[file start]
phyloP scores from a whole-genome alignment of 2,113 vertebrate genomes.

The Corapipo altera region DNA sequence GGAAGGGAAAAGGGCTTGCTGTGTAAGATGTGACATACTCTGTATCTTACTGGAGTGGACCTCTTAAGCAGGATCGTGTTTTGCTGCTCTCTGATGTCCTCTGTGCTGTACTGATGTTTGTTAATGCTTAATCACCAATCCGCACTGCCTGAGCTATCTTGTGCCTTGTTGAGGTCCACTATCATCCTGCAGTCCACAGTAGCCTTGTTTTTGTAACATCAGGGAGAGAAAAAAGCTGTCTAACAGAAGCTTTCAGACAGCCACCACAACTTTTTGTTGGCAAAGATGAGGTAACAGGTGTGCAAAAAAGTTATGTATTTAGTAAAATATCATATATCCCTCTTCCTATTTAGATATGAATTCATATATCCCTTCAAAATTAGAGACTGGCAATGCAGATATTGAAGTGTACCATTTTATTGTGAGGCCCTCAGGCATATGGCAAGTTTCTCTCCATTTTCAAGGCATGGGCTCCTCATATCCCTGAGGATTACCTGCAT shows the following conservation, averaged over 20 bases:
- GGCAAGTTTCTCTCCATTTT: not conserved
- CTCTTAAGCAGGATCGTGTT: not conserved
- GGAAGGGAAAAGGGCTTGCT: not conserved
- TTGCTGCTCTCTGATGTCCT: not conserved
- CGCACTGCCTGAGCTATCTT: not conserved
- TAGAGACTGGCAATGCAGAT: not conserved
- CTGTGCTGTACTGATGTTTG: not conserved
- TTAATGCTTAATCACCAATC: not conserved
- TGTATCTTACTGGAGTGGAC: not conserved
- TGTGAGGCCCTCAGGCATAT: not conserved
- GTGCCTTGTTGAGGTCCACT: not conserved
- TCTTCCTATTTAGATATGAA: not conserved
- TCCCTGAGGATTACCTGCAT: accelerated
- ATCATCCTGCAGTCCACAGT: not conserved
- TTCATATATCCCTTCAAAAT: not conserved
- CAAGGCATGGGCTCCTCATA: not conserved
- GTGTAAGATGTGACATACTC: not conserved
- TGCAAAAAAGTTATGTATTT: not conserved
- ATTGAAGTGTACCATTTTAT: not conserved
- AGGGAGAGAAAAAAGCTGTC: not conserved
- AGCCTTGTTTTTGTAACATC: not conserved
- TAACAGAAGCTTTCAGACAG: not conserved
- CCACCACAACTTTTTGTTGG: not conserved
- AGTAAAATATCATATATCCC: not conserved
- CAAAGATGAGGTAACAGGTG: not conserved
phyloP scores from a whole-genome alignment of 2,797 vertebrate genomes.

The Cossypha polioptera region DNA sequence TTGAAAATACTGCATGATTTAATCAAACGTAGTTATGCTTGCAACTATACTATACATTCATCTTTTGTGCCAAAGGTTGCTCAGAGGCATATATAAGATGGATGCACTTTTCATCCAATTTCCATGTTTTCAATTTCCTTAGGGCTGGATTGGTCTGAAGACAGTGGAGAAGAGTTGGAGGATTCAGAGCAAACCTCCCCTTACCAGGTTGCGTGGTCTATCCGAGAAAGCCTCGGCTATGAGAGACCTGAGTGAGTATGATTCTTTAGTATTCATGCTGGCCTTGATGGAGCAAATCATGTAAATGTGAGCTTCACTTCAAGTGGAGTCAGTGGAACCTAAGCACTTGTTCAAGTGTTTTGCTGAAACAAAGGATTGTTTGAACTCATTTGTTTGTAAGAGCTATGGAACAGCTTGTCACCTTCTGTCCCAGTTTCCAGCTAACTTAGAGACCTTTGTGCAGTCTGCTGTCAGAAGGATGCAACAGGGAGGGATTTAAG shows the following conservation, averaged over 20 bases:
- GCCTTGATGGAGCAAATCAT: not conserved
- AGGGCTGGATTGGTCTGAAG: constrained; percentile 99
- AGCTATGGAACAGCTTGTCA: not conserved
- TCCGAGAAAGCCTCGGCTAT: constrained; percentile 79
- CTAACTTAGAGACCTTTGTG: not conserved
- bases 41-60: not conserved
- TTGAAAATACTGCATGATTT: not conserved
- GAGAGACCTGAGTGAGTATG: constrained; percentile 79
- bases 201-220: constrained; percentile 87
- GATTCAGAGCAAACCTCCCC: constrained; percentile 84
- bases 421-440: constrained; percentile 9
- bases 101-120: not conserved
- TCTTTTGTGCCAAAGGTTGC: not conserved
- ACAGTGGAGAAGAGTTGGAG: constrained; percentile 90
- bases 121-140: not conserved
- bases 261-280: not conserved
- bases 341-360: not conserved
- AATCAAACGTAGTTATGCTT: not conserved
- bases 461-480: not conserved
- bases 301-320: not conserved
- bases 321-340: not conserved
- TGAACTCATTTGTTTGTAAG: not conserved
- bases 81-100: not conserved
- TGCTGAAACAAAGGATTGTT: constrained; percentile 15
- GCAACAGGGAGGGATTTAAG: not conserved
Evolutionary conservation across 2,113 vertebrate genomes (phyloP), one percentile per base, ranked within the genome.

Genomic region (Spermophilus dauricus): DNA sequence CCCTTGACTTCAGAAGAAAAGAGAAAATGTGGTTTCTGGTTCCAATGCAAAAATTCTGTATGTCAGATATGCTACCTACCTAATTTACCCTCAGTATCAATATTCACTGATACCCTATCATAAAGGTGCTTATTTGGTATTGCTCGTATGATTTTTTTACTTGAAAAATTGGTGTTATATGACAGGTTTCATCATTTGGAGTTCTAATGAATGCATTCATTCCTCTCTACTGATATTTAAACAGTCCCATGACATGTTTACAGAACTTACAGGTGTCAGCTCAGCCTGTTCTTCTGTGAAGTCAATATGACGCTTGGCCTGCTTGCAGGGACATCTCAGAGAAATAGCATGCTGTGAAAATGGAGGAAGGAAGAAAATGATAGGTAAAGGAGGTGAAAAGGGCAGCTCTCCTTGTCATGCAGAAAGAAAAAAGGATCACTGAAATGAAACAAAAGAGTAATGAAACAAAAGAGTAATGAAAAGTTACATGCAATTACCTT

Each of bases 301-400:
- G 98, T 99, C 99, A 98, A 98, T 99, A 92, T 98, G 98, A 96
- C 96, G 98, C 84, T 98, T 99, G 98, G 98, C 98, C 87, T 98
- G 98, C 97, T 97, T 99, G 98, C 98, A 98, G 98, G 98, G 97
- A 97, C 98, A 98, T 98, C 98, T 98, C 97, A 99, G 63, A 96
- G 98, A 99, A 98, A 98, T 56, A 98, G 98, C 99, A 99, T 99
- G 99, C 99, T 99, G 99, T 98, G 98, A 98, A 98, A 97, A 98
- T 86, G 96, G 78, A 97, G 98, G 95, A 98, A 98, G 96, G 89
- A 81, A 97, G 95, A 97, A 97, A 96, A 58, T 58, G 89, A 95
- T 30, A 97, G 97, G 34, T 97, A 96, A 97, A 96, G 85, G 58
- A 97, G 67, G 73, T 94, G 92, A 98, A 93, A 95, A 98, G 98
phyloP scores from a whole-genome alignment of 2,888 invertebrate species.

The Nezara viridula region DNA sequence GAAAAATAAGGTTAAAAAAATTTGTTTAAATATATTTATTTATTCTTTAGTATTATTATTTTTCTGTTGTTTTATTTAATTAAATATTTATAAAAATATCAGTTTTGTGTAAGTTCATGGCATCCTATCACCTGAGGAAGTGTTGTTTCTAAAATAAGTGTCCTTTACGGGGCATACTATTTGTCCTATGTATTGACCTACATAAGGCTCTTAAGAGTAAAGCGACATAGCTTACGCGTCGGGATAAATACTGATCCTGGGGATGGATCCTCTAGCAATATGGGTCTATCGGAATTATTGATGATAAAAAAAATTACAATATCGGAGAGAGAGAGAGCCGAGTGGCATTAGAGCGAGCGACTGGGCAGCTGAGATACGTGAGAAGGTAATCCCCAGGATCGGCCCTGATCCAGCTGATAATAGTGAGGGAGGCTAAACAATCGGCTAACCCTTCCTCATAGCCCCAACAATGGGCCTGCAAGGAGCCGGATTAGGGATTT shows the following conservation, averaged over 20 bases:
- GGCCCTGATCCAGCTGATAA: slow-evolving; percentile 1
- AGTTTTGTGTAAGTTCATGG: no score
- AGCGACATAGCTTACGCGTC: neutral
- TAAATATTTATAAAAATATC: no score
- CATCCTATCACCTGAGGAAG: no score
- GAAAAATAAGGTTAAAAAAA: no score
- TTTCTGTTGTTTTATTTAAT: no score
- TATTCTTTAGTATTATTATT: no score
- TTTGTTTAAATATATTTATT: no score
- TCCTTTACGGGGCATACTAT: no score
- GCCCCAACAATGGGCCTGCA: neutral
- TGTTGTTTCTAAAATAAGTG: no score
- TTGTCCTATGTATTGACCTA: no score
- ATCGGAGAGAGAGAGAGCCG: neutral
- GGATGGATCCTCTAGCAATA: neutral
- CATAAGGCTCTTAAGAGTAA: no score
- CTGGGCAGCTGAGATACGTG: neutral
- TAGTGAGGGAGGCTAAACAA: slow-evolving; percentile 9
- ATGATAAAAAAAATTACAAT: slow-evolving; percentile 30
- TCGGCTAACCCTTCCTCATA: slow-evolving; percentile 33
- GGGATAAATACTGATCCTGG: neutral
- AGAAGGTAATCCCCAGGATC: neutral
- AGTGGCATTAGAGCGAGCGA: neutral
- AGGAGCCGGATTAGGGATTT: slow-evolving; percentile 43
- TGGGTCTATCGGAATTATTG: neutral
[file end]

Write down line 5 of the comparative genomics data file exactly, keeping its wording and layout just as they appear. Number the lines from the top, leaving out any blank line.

- GGAAGGGAAAAGGGCTTGCT: not conserved